The University of British Columbia’s efforts to boost varsity teams that are winning to new levels and downgrade those that don’t measure up has sparked some “wholly inappropriate” attacks, the university’s president said, but he made an effort to mollify alumnists’ concerns.
At a news conference Tuesday, Stephen Toope took aim at some of the misinformation surrounding the review and attacks against the two women leading it. Although he did not use the word sexist, he said he was “not sure if [the attacks] would have happened if there had been a different cast of characters.” In any case, he said UBC will add two alumni positions to the review team.
The university is reviewing the way it funds varsity sports and has said 29 teams are too many. The review has proved somewhat controversial, with some alumni and media alike suggesting the fix is in and traditional programs such as hockey or football will lose their varsity designation.
Mr. Toope thanked alumni Tuesday for their tireless investments in the varsity program. He said the announcement on who fills the new advisory positions will be made “as quickly as possible” and reaffirmed the university needs to act now to strengthen its sporting future.
“The primary goal of the sports review is to sharpen the focus on high-performance excellence, to expand and enhance opportunities for a greater number of UBC students to participate in competitive sports at different levels,” he told reporters.
“There has been considerable growth in the number of teams in our varsity sports program over many years, but without any long-term strategy.”
Mr. Toope said the university will try to expedite the process so teams that will remain varsity are informed late this year or early next, where possible. Teams that are no longer varsity will be placed in a new competitive club division, where they will receive less support.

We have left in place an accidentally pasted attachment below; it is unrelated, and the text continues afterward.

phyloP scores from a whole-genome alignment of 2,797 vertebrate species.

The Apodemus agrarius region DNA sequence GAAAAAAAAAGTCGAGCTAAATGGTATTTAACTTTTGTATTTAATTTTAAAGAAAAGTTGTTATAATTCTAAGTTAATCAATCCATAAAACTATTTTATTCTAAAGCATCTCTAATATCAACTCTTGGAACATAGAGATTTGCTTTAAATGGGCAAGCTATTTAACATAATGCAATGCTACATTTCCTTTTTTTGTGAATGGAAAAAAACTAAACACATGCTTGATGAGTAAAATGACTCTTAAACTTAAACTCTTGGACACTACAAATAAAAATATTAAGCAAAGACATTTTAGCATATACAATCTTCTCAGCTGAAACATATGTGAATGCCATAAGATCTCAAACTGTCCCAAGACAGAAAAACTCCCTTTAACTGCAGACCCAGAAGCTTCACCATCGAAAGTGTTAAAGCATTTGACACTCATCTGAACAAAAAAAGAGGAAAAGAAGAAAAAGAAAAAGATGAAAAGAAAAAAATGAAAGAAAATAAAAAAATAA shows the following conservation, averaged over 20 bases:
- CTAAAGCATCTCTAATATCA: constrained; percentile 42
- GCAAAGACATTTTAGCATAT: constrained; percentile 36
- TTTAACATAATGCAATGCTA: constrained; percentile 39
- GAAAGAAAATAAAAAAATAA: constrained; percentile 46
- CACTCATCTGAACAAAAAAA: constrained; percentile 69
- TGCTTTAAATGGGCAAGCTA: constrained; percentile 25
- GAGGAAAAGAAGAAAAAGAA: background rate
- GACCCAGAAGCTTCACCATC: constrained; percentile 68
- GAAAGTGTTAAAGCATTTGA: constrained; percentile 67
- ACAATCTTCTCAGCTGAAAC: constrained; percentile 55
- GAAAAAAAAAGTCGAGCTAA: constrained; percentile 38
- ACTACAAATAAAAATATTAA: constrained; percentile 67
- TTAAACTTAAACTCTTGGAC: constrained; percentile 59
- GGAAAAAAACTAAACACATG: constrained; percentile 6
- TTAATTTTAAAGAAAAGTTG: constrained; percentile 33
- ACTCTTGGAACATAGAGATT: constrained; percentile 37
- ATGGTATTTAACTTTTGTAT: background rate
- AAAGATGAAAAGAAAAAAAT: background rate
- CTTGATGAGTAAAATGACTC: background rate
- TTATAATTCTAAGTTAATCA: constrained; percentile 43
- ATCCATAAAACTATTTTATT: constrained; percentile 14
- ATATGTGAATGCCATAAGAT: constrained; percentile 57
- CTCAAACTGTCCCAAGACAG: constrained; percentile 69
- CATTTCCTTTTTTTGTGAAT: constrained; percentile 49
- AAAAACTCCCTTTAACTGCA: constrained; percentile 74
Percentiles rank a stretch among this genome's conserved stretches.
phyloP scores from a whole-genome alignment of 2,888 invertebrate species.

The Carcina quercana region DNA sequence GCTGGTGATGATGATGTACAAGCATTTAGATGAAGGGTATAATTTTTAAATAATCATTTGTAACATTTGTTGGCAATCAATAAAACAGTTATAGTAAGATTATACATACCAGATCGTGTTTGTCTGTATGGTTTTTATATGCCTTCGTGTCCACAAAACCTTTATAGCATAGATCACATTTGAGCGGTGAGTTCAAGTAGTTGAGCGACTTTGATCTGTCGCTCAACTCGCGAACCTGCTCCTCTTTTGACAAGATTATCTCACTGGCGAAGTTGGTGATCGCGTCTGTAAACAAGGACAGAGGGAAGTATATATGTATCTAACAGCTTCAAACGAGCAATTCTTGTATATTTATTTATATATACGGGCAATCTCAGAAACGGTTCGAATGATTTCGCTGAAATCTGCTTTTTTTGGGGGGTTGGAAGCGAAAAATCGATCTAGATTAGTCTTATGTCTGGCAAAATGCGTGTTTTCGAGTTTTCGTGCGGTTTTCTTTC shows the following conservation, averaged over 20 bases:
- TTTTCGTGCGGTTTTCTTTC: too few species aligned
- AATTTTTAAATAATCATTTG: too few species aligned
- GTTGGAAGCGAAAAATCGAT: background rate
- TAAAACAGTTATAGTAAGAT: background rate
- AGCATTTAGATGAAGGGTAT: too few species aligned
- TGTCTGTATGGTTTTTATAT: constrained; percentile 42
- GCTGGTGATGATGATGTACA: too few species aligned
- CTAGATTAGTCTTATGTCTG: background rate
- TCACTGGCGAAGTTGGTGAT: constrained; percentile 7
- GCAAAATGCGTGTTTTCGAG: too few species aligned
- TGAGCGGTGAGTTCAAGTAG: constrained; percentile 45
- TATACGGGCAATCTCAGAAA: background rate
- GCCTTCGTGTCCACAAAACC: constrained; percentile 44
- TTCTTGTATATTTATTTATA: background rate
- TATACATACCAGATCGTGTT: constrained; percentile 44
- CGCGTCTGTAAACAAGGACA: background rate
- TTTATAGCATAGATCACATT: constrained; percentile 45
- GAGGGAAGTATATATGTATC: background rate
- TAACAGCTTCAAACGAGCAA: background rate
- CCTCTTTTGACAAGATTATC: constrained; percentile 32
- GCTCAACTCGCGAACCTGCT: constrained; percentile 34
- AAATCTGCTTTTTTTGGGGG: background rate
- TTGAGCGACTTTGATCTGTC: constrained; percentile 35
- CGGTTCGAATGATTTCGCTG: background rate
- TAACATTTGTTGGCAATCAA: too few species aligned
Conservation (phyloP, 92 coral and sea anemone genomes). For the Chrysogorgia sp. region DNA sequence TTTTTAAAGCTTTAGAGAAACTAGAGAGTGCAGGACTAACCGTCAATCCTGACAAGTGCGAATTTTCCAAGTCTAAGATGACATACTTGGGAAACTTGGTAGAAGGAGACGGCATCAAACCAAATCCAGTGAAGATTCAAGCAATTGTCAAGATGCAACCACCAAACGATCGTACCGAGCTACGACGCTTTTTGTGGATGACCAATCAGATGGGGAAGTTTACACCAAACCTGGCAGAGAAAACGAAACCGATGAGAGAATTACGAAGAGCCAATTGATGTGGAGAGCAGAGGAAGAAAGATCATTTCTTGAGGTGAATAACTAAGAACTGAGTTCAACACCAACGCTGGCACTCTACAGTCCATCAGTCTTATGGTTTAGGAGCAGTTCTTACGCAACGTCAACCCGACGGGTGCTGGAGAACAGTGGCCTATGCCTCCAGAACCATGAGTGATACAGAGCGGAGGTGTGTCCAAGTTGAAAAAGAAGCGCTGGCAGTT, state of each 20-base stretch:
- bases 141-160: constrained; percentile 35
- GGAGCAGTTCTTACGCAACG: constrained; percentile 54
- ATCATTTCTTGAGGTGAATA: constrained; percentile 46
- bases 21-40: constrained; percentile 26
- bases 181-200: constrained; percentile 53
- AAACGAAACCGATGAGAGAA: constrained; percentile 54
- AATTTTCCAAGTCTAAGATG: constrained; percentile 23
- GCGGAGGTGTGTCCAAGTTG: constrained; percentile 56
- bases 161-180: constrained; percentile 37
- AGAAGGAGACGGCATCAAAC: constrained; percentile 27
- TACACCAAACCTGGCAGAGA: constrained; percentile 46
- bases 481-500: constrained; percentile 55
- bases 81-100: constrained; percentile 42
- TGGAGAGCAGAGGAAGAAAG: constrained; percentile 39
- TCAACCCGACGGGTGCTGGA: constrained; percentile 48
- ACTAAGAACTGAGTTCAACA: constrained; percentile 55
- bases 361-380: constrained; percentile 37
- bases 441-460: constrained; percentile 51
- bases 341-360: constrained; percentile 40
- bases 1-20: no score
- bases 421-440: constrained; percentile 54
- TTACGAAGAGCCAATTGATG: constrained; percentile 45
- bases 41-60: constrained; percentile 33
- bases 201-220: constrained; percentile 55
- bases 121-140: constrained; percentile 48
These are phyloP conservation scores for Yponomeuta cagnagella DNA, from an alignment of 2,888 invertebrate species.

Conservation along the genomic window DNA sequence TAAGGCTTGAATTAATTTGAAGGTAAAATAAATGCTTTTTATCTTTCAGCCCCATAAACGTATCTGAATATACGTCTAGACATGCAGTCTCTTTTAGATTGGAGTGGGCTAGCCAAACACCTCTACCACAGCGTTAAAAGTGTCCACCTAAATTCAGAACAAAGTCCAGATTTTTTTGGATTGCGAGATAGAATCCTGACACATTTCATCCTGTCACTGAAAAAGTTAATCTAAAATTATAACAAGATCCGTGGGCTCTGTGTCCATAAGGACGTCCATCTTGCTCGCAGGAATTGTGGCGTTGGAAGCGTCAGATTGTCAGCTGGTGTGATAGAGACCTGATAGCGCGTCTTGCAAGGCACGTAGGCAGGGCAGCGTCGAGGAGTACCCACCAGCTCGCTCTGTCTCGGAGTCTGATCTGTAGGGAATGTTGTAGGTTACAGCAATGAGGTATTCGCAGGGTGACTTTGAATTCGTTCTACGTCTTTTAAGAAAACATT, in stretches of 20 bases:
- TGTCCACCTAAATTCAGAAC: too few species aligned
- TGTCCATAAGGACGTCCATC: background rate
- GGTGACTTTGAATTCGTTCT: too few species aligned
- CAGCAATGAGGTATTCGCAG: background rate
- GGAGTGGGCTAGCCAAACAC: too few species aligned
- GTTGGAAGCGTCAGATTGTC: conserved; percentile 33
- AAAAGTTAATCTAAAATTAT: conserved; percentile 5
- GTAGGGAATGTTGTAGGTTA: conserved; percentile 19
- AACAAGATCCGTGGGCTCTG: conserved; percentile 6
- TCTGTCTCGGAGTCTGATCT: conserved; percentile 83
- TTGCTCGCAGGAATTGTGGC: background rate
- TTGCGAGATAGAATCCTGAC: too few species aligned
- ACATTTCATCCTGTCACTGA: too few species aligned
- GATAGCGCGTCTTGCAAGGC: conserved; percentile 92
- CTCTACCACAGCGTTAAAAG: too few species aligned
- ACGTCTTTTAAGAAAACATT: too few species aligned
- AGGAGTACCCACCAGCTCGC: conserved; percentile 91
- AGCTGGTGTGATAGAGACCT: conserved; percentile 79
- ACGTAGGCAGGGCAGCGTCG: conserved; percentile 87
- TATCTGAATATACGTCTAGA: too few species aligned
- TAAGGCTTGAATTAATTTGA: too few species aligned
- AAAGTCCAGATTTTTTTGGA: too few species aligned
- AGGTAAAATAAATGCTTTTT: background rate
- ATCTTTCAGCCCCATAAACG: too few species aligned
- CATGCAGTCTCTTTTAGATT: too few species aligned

Mr. Toope stressed the varsity budget is not being cut. But the university wants to use its funds in a more effective way on fewer teams, he said, instead of spreading itself too thin.
Derek Swain, an alumnus who was at the news conference sporting his old UBC sweater, told reporters he was disappointed with what he heard and said the process has been “wrong-footed” since the start.
“It’s the uncertainty. We just don’t know what teams are going to be cut. And I don’t see any justification for cutting any of them,” he said. “There could have been a quiet review done much earlier that would have simply said we need to find some more money to support certain teams, what can we do?”
The review is being led by Louise Cowin, vice-president of students at UBC, and Ashley Howard, the athletic program’s managing director. Their ability to lead such a review has been called into question by some media.
When asked if those portrayals have been sexist in nature, Mr. Toope offered a lengthy response. He closed: “I hope it stops. I will say that, as a model for what we hope our students will learn in terms of sportsmanship and fair play, I have not been impressed by some of what we’ve seen in the wider community.”